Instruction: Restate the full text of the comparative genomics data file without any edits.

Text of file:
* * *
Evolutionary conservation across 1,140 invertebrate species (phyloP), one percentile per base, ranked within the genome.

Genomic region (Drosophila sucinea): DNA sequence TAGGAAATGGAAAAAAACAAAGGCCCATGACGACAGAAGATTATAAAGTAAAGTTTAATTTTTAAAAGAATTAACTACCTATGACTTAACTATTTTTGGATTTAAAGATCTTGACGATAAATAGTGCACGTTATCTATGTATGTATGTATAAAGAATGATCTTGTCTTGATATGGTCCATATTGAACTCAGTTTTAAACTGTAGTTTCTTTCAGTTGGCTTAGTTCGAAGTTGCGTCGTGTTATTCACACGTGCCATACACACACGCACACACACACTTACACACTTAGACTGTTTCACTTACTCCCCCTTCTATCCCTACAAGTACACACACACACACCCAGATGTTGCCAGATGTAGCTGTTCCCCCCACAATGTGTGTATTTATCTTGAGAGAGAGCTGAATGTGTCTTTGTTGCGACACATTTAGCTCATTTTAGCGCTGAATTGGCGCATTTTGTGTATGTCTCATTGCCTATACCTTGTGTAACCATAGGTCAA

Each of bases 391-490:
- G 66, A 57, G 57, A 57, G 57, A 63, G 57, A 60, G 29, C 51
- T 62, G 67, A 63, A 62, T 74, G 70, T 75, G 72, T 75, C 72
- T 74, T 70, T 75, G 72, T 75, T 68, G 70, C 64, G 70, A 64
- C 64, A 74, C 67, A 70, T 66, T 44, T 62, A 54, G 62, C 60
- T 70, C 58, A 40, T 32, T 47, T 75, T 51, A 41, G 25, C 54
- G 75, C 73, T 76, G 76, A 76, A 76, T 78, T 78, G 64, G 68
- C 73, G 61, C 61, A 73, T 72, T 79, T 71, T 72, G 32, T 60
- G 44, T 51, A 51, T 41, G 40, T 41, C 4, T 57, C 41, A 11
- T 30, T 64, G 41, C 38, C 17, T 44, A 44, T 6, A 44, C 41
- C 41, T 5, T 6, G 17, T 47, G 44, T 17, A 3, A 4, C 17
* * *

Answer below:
Evolutionary conservation across 1,140 invertebrate species (phyloP), one percentile per base, ranked within the genome.

Genomic region (Drosophila sucinea): DNA sequence TAGGAAATGGAAAAAAACAAAGGCCCATGACGACAGAAGATTATAAAGTAAAGTTTAATTTTTAAAAGAATTAACTACCTATGACTTAACTATTTTTGGATTTAAAGATCTTGACGATAAATAGTGCACGTTATCTATGTATGTATGTATAAAGAATGATCTTGTCTTGATATGGTCCATATTGAACTCAGTTTTAAACTGTAGTTTCTTTCAGTTGGCTTAGTTCGAAGTTGCGTCGTGTTATTCACACGTGCCATACACACACGCACACACACACTTACACACTTAGACTGTTTCACTTACTCCCCCTTCTATCCCTACAAGTACACACACACACACCCAGATGTTGCCAGATGTAGCTGTTCCCCCCACAATGTGTGTATTTATCTTGAGAGAGAGCTGAATGTGTCTTTGTTGCGACACATTTAGCTCATTTTAGCGCTGAATTGGCGCATTTTGTGTATGTCTCATTGCCTATACCTTGTGTAACCATAGGTCAA

Each of bases 391-490:
- G 66, A 57, G 57, A 57, G 57, A 63, G 57, A 60, G 29, C 51
- T 62, G 67, A 63, A 62, T 74, G 70, T 75, G 72, T 75, C 72
- T 74, T 70, T 75, G 72, T 75, T 68, G 70, C 64, G 70, A 64
- C 64, A 74, C 67, A 70, T 66, T 44, T 62, A 54, G 62, C 60
- T 70, C 58, A 40, T 32, T 47, T 75, T 51, A 41, G 25, C 54
- G 75, C 73, T 76, G 76, A 76, A 76, T 78, T 78, G 64, G 68
- C 73, G 61, C 61, A 73, T 72, T 79, T 71, T 72, G 32, T 60
- G 44, T 51, A 51, T 41, G 40, T 41, C 4, T 57, C 41, A 11
- T 30, T 64, G 41, C 38, C 17, T 44, A 44, T 6, A 44, C 41
- C 41, T 5, T 6, G 17, T 47, G 44, T 17, A 3, A 4, C 17